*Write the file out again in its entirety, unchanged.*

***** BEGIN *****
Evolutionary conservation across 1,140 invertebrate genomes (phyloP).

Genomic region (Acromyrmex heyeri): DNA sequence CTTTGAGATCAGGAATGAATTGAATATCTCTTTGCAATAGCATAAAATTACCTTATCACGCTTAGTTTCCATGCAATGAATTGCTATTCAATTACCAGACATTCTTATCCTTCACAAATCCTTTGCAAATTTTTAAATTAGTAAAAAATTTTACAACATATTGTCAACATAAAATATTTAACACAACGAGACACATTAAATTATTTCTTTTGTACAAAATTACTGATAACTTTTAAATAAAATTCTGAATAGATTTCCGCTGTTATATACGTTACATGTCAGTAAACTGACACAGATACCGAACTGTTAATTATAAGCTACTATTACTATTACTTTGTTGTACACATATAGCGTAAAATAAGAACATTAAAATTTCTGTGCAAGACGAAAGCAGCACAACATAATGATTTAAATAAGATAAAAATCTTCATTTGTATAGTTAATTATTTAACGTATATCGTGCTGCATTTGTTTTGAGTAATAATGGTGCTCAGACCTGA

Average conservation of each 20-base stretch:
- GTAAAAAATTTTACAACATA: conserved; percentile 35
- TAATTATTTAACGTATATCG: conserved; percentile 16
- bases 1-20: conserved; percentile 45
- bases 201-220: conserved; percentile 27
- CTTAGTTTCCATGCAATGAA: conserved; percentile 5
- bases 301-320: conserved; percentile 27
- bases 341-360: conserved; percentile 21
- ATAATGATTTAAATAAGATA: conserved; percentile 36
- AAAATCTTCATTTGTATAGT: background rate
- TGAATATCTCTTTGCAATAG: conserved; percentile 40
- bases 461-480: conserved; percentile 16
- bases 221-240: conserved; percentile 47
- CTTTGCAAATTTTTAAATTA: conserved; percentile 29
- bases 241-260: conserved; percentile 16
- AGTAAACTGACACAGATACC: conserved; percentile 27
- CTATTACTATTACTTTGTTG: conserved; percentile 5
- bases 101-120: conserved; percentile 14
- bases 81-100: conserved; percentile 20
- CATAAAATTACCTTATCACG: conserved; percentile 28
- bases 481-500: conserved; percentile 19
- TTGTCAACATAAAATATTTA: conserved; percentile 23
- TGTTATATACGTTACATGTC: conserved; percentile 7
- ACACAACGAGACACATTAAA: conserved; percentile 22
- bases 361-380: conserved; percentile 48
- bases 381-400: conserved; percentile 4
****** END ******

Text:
Evolutionary conservation across 1,140 invertebrate genomes (phyloP).

Genomic region (Acromyrmex heyeri): DNA sequence CTTTGAGATCAGGAATGAATTGAATATCTCTTTGCAATAGCATAAAATTACCTTATCACGCTTAGTTTCCATGCAATGAATTGCTATTCAATTACCAGACATTCTTATCCTTCACAAATCCTTTGCAAATTTTTAAATTAGTAAAAAATTTTACAACATATTGTCAACATAAAATATTTAACACAACGAGACACATTAAATTATTTCTTTTGTACAAAATTACTGATAACTTTTAAATAAAATTCTGAATAGATTTCCGCTGTTATATACGTTACATGTCAGTAAACTGACACAGATACCGAACTGTTAATTATAAGCTACTATTACTATTACTTTGTTGTACACATATAGCGTAAAATAAGAACATTAAAATTTCTGTGCAAGACGAAAGCAGCACAACATAATGATTTAAATAAGATAAAAATCTTCATTTGTATAGTTAATTATTTAACGTATATCGTGCTGCATTTGTTTTGAGTAATAATGGTGCTCAGACCTGA

Average conservation of each 20-base stretch:
- GTAAAAAATTTTACAACATA: conserved; percentile 35
- TAATTATTTAACGTATATCG: conserved; percentile 16
- bases 1-20: conserved; percentile 45
- bases 201-220: conserved; percentile 27
- CTTAGTTTCCATGCAATGAA: conserved; percentile 5
- bases 301-320: conserved; percentile 27
- bases 341-360: conserved; percentile 21
- ATAATGATTTAAATAAGATA: conserved; percentile 36
- AAAATCTTCATTTGTATAGT: background rate
- TGAATATCTCTTTGCAATAG: conserved; percentile 40
- bases 461-480: conserved; percentile 16
- bases 221-240: conserved; percentile 47
- CTTTGCAAATTTTTAAATTA: conserved; percentile 29
- bases 241-260: conserved; percentile 16
- AGTAAACTGACACAGATACC: conserved; percentile 27
- CTATTACTATTACTTTGTTG: conserved; percentile 5
- bases 101-120: conserved; percentile 14
- bases 81-100: conserved; percentile 20
- CATAAAATTACCTTATCACG: conserved; percentile 28
- bases 481-500: conserved; percentile 19
- TTGTCAACATAAAATATTTA: conserved; percentile 23
- TGTTATATACGTTACATGTC: conserved; percentile 7
- ACACAACGAGACACATTAAA: conserved; percentile 22
- bases 361-380: conserved; percentile 48
- bases 381-400: conserved; percentile 4